The IHC then gave Khan another opportunity to choose a date to appear before the courts in the Toshakhana (gift depository) reference.
The court also remarked that the warrants were not issued for arrests but to frame charges against Khan.
“You appear in court for the framing of charges and then request for an exemption,” Justice Farooq said. “The law is the same for everyone. What can the court do?
“The court has to adopt a legal procedure,” he added, maintaining that Khan had to appear in the sessions court today (Monday) but he did not.
“You tell, when will he appear?” the judge asked. “Imran Khan has to appear before me as well. He can come on March 9 and appear before the sessions court too.”
Here, the PTI lawyer said that Khan had severe security threats to which the judge replied that the court’s judges received threats “every day” and asked if he should shut down the IHC because of it.
Khan’s lawyer stated that he would consult with the PTI chief and get “instructions” on what to do next “within half an hour”. The counsel announced that he would speak to Khan over video-link due to “security concerns”.
The court adjourned the hearing for half an hour.
The Islamabad sessions court had earlier on Monday rejected the request to cancel Khan’s arrest warrant.
Khan had argued that the withdrawal of the summons would enable him “a fair opportunity to appear and defend himself” in the case, but the justice said the PTI chief “willfully avoided” his appearance.
Khan has earlier thrice skipped indictment hearings in the Islamabad sessions court in the case.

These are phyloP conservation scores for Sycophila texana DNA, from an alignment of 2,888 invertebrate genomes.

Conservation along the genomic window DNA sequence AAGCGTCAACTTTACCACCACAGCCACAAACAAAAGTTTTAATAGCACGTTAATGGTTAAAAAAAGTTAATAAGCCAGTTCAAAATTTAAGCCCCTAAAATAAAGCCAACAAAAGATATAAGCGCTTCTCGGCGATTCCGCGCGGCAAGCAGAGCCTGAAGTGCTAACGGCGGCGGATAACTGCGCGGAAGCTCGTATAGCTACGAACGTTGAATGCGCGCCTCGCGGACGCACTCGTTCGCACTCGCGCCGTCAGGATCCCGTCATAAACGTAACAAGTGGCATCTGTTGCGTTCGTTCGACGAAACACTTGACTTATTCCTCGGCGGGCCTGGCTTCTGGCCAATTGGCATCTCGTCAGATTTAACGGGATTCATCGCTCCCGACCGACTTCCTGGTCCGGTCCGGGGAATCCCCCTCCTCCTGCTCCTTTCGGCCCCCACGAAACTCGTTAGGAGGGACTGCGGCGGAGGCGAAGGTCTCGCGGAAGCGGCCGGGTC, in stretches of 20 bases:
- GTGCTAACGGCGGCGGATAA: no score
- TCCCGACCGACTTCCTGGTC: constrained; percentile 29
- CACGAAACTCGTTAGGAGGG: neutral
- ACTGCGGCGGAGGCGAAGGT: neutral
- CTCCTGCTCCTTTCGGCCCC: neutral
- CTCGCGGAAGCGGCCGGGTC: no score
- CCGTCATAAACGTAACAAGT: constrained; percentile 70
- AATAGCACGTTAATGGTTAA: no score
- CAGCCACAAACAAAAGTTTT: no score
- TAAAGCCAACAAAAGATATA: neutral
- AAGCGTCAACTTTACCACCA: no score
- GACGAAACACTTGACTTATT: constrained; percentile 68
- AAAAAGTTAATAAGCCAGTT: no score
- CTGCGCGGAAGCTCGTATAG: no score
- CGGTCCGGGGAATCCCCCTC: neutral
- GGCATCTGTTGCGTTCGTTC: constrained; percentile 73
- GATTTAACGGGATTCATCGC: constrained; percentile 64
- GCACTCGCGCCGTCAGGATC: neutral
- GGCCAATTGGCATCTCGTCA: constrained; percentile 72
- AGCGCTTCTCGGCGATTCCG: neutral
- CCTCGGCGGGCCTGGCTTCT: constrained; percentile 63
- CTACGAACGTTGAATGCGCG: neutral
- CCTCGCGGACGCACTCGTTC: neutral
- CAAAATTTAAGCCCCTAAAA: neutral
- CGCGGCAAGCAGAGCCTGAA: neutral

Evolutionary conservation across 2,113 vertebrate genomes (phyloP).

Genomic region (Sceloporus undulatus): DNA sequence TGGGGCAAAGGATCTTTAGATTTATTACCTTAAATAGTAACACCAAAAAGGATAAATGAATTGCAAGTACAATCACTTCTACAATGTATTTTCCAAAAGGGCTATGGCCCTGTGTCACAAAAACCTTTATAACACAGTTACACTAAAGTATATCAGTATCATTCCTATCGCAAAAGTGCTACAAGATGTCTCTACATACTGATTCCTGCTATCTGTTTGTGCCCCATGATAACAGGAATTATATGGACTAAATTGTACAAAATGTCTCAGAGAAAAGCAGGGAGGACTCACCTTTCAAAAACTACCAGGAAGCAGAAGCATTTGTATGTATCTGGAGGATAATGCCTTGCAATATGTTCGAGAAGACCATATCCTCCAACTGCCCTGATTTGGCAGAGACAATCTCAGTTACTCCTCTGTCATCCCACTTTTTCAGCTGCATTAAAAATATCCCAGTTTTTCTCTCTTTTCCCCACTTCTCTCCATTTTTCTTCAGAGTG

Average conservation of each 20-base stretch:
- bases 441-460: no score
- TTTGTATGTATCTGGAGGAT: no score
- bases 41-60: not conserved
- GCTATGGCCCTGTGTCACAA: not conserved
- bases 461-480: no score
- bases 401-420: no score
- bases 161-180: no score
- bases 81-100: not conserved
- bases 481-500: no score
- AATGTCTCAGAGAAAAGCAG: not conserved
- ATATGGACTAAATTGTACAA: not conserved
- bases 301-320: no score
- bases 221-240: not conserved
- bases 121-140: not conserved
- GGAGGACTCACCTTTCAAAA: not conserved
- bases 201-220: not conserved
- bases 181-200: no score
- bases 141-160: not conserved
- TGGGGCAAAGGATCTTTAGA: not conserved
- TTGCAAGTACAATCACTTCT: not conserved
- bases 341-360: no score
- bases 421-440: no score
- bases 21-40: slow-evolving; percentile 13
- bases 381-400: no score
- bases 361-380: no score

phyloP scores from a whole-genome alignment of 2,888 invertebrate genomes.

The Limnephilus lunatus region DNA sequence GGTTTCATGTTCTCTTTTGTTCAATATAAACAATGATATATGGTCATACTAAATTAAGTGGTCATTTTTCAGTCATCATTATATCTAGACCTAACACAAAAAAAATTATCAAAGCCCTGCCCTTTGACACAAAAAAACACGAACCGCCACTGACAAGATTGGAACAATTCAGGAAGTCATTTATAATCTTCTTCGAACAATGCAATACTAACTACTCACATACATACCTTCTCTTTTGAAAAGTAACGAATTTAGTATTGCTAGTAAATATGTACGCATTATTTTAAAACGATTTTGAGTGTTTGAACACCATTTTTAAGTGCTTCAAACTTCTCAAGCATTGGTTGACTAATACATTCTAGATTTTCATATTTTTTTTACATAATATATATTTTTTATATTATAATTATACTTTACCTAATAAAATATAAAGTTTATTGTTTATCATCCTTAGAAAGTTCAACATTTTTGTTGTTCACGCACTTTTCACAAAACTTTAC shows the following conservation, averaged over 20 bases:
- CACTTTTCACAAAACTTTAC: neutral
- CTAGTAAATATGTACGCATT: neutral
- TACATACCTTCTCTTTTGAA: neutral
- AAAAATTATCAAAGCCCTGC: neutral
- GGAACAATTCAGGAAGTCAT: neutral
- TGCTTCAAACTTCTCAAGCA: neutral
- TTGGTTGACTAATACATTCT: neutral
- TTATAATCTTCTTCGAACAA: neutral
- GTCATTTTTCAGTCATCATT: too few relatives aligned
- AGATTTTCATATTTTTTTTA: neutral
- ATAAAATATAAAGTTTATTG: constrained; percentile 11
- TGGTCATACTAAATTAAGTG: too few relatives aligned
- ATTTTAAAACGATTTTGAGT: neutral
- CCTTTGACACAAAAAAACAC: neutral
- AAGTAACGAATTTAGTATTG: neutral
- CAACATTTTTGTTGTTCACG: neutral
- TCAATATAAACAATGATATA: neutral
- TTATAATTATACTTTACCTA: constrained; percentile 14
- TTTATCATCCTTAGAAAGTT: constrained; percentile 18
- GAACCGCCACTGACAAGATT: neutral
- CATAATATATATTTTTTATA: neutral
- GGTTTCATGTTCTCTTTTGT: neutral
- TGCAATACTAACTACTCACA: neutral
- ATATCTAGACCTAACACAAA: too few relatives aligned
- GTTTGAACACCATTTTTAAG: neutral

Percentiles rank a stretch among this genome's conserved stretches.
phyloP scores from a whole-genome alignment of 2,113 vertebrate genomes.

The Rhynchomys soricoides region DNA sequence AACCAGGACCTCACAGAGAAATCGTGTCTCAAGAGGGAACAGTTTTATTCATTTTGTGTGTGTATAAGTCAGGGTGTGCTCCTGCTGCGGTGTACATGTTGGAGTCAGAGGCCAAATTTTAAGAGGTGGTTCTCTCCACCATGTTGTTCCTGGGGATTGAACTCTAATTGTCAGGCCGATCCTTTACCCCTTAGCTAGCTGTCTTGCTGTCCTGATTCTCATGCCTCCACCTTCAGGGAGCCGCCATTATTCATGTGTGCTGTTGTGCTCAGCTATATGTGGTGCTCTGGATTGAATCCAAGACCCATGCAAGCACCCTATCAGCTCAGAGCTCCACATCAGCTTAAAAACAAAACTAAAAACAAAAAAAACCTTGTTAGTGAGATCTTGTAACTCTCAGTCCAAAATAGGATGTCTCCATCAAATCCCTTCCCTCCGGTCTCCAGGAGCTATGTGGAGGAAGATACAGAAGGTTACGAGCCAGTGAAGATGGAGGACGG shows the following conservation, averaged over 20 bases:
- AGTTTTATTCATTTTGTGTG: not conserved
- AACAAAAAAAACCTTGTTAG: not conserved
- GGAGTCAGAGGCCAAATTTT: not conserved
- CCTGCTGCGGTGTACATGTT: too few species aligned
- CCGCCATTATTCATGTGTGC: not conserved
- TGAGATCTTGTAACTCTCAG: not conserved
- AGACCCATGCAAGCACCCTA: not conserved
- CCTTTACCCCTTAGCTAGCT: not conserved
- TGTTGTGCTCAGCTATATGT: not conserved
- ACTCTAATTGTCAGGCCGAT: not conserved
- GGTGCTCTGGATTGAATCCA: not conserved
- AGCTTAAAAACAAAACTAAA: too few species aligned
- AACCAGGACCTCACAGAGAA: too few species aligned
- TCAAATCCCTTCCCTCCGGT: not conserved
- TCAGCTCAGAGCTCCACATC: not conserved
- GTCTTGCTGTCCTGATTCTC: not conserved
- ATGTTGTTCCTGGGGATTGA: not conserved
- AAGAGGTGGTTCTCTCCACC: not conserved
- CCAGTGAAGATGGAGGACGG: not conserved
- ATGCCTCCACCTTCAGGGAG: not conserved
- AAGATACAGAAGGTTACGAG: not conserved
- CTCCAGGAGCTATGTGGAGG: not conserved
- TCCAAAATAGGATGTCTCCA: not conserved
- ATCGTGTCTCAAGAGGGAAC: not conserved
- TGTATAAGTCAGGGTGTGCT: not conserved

In his assets declarations, he is accused of concealing details of the gifts he retained from the Toshakhana — a repository where presents handed to government officials from foreign officials are kept.
The Islamabad sessions court judge had on February 28 issued arrest warrants against Khan and adjourned the hearing till March 7.
On March 5, an Islamabad police team was sent to Khan’s Zaman Park residence in Lahore with the court summons. However, the police returned empty-handed after the PTI chief evaded the arrest.
Separately, Islamabad Police on Monday registered a case against Khan and 150 of his party workers for obstructing law enforcement agency officials from implementing a court order against the ousted prime minister in the Toshakhana case.
The police faced stiff resistance from Pakistan Tehreek-e-Insaf (PTI) activists outside Khan’s Zaman Park residence.
The Election Commission of Pakistan (ECP) in October last year ruled that he made “false statements and incorrect declarations” regarding Toshakhana gifts.
The ECP, later on, asked the Islamabad sessions court to proceed against Khan under criminal law for hiding the sale of gifts.
Khan was ousted from power in April after losing a no-confidence vote in his leadership, which he alleged was part of a US-led conspiracy targeting him because of his independent foreign policy decisions on Russia, China, and Afghanistan.
Khan, who came to power in 2018, is the only Pakistani Prime Minister to be ousted in a no-confidence vote in Parliament.